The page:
US House of Representatives Voting on Debt Ceiling Plan

Posted July 29th, 2011 at 6:15 pm (UTC-5)
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The U.S. House of Representatives is voting on a Republican-led plan to cut spending and raise the country's $14.3 trillion borrowing limit, in an effort to avoid a default next week.

The plan was put forth by House Speaker John Boehner, who put off a Thursday vote on the measure because he had too few votes to pass it.

Republicans have since been revising the plan, which calls for raising the U.S. borrowing limit in exchange for more than $900 billion in spending cuts over the next 10 years.

The Senate is expected to vote later Friday on a plan also aimed at enabling the U.S. government to pay all of its bills and avoid a default. That plan, led by Senate Majority Leader Harry Reid, a Democrat, would cut government spending by $2.5 trillion, while raising the legal limit on borrowing enough to fund the government through the end of 2012.

Earlier Friday, U.S. President Barack Obama said it is increasingly urgent that Democrats and Republicans in Congress agree on a measure to increase the legal limit on government borrowing, and cut spending. He said the two sides are in rough agreement on how much spending to cut, and on a process to reform taxes and reduce spending on social programs.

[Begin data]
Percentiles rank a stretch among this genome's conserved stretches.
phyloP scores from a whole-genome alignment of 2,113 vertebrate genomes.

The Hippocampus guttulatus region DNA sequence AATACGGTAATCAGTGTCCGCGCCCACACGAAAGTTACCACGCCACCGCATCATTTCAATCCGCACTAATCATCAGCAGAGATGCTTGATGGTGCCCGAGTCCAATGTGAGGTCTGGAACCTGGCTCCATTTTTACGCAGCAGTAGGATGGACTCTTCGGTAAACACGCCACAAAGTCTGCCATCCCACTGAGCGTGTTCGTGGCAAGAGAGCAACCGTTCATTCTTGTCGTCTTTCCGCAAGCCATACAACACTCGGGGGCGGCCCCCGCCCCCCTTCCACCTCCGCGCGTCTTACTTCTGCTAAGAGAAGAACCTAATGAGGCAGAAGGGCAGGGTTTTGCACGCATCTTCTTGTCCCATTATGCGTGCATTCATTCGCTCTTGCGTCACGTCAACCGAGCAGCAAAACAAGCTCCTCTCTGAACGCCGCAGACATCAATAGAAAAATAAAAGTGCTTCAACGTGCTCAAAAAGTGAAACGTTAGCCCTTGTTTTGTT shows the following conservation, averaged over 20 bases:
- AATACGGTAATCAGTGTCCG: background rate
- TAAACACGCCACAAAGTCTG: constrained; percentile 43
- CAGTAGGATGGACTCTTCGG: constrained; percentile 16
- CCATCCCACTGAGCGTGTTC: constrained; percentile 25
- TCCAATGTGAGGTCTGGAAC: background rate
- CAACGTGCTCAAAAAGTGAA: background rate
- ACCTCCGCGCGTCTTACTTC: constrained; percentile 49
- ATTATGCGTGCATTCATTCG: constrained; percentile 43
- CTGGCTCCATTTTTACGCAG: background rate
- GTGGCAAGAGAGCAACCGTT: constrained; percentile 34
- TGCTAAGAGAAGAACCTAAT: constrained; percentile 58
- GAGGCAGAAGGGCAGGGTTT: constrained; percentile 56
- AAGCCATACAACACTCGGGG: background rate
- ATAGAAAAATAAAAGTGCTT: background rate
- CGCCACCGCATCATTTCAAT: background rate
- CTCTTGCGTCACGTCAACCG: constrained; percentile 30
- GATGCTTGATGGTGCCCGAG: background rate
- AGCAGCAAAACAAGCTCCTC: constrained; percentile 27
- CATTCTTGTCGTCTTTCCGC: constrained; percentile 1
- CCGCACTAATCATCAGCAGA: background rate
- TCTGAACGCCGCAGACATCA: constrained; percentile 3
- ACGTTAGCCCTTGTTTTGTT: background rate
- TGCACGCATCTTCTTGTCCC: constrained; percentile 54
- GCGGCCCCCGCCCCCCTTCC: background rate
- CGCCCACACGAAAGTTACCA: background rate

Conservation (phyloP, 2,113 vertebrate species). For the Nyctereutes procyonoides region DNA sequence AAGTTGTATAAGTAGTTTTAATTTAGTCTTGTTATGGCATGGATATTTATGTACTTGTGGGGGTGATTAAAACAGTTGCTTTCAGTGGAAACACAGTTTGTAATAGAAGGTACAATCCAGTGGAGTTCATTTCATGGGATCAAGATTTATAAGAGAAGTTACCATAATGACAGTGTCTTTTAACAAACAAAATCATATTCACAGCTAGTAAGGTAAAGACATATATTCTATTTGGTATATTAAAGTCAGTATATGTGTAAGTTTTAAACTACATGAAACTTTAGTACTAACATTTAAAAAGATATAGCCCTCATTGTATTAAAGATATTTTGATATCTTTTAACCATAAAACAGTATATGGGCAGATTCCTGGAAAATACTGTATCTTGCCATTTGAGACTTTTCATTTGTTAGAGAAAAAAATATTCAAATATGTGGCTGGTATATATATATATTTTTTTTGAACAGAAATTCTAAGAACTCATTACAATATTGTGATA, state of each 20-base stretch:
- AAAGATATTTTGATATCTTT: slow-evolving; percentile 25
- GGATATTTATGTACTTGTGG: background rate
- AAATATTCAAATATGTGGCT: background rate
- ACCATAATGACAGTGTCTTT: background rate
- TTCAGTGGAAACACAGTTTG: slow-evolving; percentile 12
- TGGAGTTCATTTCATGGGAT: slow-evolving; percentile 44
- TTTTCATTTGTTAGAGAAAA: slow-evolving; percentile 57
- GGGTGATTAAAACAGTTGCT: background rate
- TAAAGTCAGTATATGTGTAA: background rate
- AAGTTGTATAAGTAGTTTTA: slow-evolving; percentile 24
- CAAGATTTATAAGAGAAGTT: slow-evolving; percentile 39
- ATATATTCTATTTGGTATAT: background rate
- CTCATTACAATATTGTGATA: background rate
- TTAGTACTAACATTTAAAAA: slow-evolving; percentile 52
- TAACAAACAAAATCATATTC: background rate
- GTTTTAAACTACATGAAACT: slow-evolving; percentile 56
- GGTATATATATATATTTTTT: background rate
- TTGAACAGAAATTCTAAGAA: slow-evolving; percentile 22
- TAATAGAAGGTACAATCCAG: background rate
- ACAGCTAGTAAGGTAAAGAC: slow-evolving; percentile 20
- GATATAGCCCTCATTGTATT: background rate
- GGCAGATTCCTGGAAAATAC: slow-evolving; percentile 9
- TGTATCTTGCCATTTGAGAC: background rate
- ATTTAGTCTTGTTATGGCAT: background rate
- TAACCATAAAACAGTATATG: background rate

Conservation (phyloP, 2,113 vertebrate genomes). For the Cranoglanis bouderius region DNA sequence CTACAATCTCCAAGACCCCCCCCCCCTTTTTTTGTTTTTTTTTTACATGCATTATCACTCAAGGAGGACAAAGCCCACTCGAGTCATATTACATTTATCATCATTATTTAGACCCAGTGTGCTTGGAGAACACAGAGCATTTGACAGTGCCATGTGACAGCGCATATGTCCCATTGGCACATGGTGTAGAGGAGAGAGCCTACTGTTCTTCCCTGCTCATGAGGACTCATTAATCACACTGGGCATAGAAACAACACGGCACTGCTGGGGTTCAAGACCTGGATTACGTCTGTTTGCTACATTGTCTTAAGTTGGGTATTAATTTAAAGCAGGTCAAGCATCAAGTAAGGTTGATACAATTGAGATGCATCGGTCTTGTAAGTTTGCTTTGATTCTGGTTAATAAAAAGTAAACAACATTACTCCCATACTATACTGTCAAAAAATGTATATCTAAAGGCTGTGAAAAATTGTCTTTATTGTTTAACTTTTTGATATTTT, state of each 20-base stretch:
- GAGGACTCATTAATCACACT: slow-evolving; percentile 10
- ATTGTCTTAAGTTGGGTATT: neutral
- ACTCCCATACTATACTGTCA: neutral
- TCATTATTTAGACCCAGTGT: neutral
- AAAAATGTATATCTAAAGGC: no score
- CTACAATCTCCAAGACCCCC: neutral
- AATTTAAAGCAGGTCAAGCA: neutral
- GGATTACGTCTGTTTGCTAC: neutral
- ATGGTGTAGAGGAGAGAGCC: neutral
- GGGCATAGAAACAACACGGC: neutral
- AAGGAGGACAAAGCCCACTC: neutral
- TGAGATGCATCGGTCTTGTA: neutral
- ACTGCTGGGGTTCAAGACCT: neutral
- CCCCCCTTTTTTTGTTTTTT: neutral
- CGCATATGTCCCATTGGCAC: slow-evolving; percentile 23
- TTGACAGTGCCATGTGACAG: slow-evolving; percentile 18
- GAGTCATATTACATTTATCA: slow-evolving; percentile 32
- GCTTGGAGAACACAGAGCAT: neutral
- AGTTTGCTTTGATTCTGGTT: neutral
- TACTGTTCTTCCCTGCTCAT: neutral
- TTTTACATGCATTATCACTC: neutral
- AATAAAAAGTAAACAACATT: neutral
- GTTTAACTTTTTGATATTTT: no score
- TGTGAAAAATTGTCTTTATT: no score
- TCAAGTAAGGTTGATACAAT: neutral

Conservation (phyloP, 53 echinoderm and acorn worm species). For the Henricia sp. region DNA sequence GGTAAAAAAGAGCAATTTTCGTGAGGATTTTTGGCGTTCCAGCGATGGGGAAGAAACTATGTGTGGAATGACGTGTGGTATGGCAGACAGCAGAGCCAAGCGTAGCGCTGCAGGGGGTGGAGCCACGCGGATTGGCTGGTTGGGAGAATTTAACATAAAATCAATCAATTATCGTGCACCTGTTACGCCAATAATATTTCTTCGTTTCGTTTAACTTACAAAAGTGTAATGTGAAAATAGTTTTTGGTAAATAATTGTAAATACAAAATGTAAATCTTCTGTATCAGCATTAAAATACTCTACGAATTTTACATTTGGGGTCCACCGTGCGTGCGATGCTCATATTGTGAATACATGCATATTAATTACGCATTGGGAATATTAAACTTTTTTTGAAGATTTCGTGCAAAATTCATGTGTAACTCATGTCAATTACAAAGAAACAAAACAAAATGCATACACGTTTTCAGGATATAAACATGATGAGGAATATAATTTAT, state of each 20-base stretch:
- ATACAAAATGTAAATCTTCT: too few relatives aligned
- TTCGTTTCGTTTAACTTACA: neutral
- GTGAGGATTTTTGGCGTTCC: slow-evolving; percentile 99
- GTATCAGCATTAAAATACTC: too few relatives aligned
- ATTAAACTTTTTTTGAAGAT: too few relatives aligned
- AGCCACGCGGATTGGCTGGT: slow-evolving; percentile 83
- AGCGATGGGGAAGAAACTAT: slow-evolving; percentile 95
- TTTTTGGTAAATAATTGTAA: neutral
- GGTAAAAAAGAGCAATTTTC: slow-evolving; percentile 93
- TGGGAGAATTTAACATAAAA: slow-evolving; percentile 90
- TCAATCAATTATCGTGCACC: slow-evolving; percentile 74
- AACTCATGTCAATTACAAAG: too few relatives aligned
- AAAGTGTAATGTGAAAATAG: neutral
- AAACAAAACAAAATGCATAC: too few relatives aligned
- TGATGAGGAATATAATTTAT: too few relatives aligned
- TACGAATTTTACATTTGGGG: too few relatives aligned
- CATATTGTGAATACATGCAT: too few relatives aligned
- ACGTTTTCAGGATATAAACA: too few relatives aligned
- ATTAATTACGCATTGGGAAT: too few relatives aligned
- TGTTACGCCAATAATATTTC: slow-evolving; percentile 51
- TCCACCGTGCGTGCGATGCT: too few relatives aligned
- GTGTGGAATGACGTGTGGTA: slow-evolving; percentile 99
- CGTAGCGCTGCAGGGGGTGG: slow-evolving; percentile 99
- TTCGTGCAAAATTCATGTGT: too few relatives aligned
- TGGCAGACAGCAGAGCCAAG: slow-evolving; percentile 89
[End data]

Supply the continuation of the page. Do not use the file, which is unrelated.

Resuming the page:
The U.S. will run out of money to pay its bills if the country's $14.3 trillion debt limit is not raised by Tuesday , which would push the government into default.

President Obama said Reid has put forward a plan that could be the basis for compromise, and added that the Senate's top Republican has offered useful ideas. The president criticized House Republicans for continuing work on Boehner's proposal, which Mr. Obama said could not become law.

Boehner's original plan would raise the borrowing limit in exchange for more than $900 billion in spending cuts over the next 10 years. It would also offer to raise the debt limit again in less than a year if Washington can work out additional spending cuts. Democrats oppose this provision of Boehner's plan because they say it would mean another round of divisive political wrangling.

Members of the conservative Tea Party faction of the Republican Party say Boehner's plan does not cut enough spending.